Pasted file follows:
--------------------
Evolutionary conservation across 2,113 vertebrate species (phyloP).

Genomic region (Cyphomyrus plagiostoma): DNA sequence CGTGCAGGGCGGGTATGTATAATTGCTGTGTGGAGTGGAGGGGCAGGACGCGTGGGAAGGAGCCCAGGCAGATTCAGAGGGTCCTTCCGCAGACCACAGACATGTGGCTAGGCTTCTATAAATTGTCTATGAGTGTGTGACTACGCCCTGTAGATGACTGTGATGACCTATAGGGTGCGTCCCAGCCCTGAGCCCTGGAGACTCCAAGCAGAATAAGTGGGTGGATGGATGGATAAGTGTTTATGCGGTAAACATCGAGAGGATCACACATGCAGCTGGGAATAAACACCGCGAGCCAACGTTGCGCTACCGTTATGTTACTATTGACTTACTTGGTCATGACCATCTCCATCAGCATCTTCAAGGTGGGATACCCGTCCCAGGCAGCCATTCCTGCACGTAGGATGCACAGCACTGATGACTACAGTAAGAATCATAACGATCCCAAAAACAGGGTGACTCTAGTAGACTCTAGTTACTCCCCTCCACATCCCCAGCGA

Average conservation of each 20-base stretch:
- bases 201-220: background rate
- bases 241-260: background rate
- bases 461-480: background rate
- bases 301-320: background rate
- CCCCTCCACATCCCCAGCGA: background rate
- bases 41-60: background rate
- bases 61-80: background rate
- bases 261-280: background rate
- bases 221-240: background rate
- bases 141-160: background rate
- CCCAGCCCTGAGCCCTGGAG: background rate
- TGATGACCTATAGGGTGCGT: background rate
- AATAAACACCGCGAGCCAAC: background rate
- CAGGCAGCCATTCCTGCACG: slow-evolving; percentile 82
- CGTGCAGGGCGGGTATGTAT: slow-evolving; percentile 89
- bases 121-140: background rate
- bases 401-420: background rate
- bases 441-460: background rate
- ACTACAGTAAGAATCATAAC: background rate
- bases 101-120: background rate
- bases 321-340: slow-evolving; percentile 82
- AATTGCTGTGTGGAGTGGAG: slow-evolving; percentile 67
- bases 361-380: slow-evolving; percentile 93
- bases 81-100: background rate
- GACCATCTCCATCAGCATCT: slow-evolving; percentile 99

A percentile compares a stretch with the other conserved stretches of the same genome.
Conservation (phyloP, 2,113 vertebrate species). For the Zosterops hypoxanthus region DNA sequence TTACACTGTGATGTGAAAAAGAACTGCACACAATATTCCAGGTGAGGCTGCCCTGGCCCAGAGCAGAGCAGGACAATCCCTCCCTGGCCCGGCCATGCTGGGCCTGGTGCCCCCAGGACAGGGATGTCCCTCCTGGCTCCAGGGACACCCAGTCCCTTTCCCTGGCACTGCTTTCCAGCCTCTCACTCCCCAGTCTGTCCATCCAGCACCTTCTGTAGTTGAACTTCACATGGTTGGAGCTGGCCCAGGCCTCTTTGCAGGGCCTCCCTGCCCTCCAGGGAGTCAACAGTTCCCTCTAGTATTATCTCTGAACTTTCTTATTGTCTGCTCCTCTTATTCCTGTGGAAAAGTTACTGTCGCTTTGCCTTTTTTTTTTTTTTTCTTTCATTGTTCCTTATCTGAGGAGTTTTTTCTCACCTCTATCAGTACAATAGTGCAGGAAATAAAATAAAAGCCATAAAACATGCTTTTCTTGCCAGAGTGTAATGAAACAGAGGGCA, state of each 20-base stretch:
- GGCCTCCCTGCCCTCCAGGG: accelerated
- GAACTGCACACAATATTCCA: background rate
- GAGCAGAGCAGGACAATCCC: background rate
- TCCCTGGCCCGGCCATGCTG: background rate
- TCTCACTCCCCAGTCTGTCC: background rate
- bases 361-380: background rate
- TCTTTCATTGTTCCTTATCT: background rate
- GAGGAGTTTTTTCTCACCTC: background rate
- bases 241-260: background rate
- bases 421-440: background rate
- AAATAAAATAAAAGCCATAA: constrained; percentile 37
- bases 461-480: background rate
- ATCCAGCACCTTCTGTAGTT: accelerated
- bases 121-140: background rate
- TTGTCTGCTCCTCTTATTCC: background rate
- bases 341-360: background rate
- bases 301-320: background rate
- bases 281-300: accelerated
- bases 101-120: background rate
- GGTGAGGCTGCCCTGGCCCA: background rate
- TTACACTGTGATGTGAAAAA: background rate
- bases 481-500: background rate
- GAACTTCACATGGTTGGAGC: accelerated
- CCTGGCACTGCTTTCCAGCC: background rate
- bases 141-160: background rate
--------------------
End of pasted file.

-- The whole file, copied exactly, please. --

Evolutionary conservation across 2,113 vertebrate species (phyloP).

Genomic region (Cyphomyrus plagiostoma): DNA sequence CGTGCAGGGCGGGTATGTATAATTGCTGTGTGGAGTGGAGGGGCAGGACGCGTGGGAAGGAGCCCAGGCAGATTCAGAGGGTCCTTCCGCAGACCACAGACATGTGGCTAGGCTTCTATAAATTGTCTATGAGTGTGTGACTACGCCCTGTAGATGACTGTGATGACCTATAGGGTGCGTCCCAGCCCTGAGCCCTGGAGACTCCAAGCAGAATAAGTGGGTGGATGGATGGATAAGTGTTTATGCGGTAAACATCGAGAGGATCACACATGCAGCTGGGAATAAACACCGCGAGCCAACGTTGCGCTACCGTTATGTTACTATTGACTTACTTGGTCATGACCATCTCCATCAGCATCTTCAAGGTGGGATACCCGTCCCAGGCAGCCATTCCTGCACGTAGGATGCACAGCACTGATGACTACAGTAAGAATCATAACGATCCCAAAAACAGGGTGACTCTAGTAGACTCTAGTTACTCCCCTCCACATCCCCAGCGA

Average conservation of each 20-base stretch:
- bases 201-220: background rate
- bases 241-260: background rate
- bases 461-480: background rate
- bases 301-320: background rate
- CCCCTCCACATCCCCAGCGA: background rate
- bases 41-60: background rate
- bases 61-80: background rate
- bases 261-280: background rate
- bases 221-240: background rate
- bases 141-160: background rate
- CCCAGCCCTGAGCCCTGGAG: background rate
- TGATGACCTATAGGGTGCGT: background rate
- AATAAACACCGCGAGCCAAC: background rate
- CAGGCAGCCATTCCTGCACG: slow-evolving; percentile 82
- CGTGCAGGGCGGGTATGTAT: slow-evolving; percentile 89
- bases 121-140: background rate
- bases 401-420: background rate
- bases 441-460: background rate
- ACTACAGTAAGAATCATAAC: background rate
- bases 101-120: background rate
- bases 321-340: slow-evolving; percentile 82
- AATTGCTGTGTGGAGTGGAG: slow-evolving; percentile 67
- bases 361-380: slow-evolving; percentile 93
- bases 81-100: background rate
- GACCATCTCCATCAGCATCT: slow-evolving; percentile 99

A percentile compares a stretch with the other conserved stretches of the same genome.
Conservation (phyloP, 2,113 vertebrate species). For the Zosterops hypoxanthus region DNA sequence TTACACTGTGATGTGAAAAAGAACTGCACACAATATTCCAGGTGAGGCTGCCCTGGCCCAGAGCAGAGCAGGACAATCCCTCCCTGGCCCGGCCATGCTGGGCCTGGTGCCCCCAGGACAGGGATGTCCCTCCTGGCTCCAGGGACACCCAGTCCCTTTCCCTGGCACTGCTTTCCAGCCTCTCACTCCCCAGTCTGTCCATCCAGCACCTTCTGTAGTTGAACTTCACATGGTTGGAGCTGGCCCAGGCCTCTTTGCAGGGCCTCCCTGCCCTCCAGGGAGTCAACAGTTCCCTCTAGTATTATCTCTGAACTTTCTTATTGTCTGCTCCTCTTATTCCTGTGGAAAAGTTACTGTCGCTTTGCCTTTTTTTTTTTTTTTCTTTCATTGTTCCTTATCTGAGGAGTTTTTTCTCACCTCTATCAGTACAATAGTGCAGGAAATAAAATAAAAGCCATAAAACATGCTTTTCTTGCCAGAGTGTAATGAAACAGAGGGCA, state of each 20-base stretch:
- GGCCTCCCTGCCCTCCAGGG: accelerated
- GAACTGCACACAATATTCCA: background rate
- GAGCAGAGCAGGACAATCCC: background rate
- TCCCTGGCCCGGCCATGCTG: background rate
- TCTCACTCCCCAGTCTGTCC: background rate
- bases 361-380: background rate
- TCTTTCATTGTTCCTTATCT: background rate
- GAGGAGTTTTTTCTCACCTC: background rate
- bases 241-260: background rate
- bases 421-440: background rate
- AAATAAAATAAAAGCCATAA: constrained; percentile 37
- bases 461-480: background rate
- ATCCAGCACCTTCTGTAGTT: accelerated
- bases 121-140: background rate
- TTGTCTGCTCCTCTTATTCC: background rate
- bases 341-360: background rate
- bases 301-320: background rate
- bases 281-300: accelerated
- bases 101-120: background rate
- GGTGAGGCTGCCCTGGCCCA: background rate
- TTACACTGTGATGTGAAAAA: background rate
- bases 481-500: background rate
- GAACTTCACATGGTTGGAGC: accelerated
- CCTGGCACTGCTTTCCAGCC: background rate
- bases 141-160: background rate